What Happened to Rupp Snowmobiles

Rupp snowmobiles were a short-lived but somewhat popular brand that was around during the 1960s and 1970s. These machines are most known for being fast for their time, and they still have a vintage demand today. 

I’ve been an avid snowmobiler for most of my life. I appreciate everything about these incredible machines, and I always try to learn about vintage brands and models. I’ve done some research to come up with the information found below. 

This post will spotlight Rupp snowmobiles. I’ll give you a brief history of the brand, provide the names of some of their most well-known models, and answer a handful of common questions other riders ask about Rupp. 

Let’s dig in.

Who Made Rupp Snowmobiles?

Mickey Rupp was the founder of Rupp snowmobiles. He was the son of a successful entrepreneur named Herbert Edmund Rupp and learned a lot about business from his dad. The success of the Gorman-Rupp corporation helped enable Mickey Rupp to start his business. 

But Rupp didn’t exactly start with snowmobiles. He actually made go-karts before ever trying to create on-snow machines. Mickey Rupp gained a reputation for building and driving these go-karts, and that recognition also helped with his future snowmobile endeavors.  

When was the First Rupp Snowmobile Made?

The first prototype snowmobile that Rupp built was in 1964. Commercial production began in the following years, and 1965 saw the first production sled from the company. The first models had Tohatsu 2-stroke engines.

The brand built around 500 machines in 1965, and the brand’s popularity went up from there in the following years.  

Where were Rupp Snowmobiles Made?

Rupp snowmobiles were made in Mansfield, Ohio. This is the same town where Mickey Rupp’s dad founded the Gorman-Rupp corporation, so it’s the place where he decided to start building snowmobiles.  

Rupp Snowmobile Models

Rupp put out a number of pretty popular sleds during its life. I’ll provide information on some of the best models below and a list of other available models.

The Nitro was probably the most popular Rupp snowmobile. This was also one of the fastest models that the brand put out. It came in 340cc and 440cc models. And the Nitro 440 was the fastest, reaching reported speeds of 80 miles per hour. 

The Nitro II came out in 1974 and had a few significant design improvements from its predecessors. It had a fan-cooled engine and featured a new chassis that helped improve handling and overall performance.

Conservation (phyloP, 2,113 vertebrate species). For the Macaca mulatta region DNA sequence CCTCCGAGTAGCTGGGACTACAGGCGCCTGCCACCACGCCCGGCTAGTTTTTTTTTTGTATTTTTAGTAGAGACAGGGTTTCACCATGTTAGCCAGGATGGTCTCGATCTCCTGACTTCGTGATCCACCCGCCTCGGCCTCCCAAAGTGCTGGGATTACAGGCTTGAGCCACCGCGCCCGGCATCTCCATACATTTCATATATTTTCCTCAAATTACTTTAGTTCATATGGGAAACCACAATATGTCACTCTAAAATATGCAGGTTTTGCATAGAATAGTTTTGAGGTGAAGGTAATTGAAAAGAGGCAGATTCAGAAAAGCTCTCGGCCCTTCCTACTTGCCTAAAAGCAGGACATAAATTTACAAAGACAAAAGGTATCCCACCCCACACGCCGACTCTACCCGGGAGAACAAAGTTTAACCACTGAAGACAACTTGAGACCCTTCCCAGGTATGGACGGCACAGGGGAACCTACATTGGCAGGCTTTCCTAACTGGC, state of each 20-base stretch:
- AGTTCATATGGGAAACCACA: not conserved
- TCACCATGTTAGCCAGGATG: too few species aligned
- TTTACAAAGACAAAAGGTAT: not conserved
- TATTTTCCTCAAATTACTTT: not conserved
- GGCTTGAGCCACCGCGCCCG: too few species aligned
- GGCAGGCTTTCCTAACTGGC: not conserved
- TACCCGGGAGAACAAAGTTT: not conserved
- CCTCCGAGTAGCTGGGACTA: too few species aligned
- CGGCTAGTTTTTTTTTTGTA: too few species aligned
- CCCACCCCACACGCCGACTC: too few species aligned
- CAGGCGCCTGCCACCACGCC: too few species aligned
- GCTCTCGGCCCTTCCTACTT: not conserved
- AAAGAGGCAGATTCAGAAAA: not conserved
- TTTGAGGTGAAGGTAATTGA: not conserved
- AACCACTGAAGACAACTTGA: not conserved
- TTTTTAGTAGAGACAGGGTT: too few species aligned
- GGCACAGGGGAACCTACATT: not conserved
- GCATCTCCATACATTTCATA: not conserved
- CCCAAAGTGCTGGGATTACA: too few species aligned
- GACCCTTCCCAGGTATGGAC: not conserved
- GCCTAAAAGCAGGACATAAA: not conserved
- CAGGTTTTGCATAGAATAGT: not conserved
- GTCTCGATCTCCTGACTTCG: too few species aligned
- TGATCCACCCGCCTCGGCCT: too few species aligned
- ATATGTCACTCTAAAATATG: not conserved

The Sno Sport was the first Rupp model that came on the market. This model was offered between 1966 and 1970. There were five different Sno Sports, including the GT-300, GTE-300, GT-370, GTE-370, and the S-281. 

The American was another popular Rupp model, and this one was branded as a family snowmobile. It was available between 1971 and 1975. The American had a wide track that made it very stable and came with a 340cc or 440cc engine. 

Other Rupp models include: 

  • Rally
  • Yankee
  • Rogue
  • Sport 
  • Magnum    

What was the Fastest Rupp Snowmobile?

The 1976 Nitro 440 was probably the fastest model the brand put out. It featured a comfortable race-like suspension alongside a liquid-cooled engine. These combined to help the Nitro 440 reach performance speeds. 

Other Nitro models were also built for speed, and it depends on who you ask as to which of these were the fastest. The Nitro always gets the award for fastest, but I’ve heard some people compare the ‘76 to the ‘77, and there’s debate over which of these is faster. 

The 1977 Rupp Nitro 440 toped out around 80MPH (though I’ve heard some riders claim it goes faster) and had 80 horsepower. 

When did Rupp Stop Making Snowmobiles?

Rupp stopped making snowmobiles in 1977. The company was purchased by another brand that year. Rupp officially went out of business in 1978. 

Mickey Rupp stopped working with the brand in 1973 as well, which is another reason the brand ended, but we’ll get into those details below.  

Why did Rupp Stop Making Snowmobiles?

Several factors contributed to the end of Rupp. The 1970s was a tough decade for many snowmobile brands, and a lot of them couldn’t survive the oil crisis and following economic recession that occurred.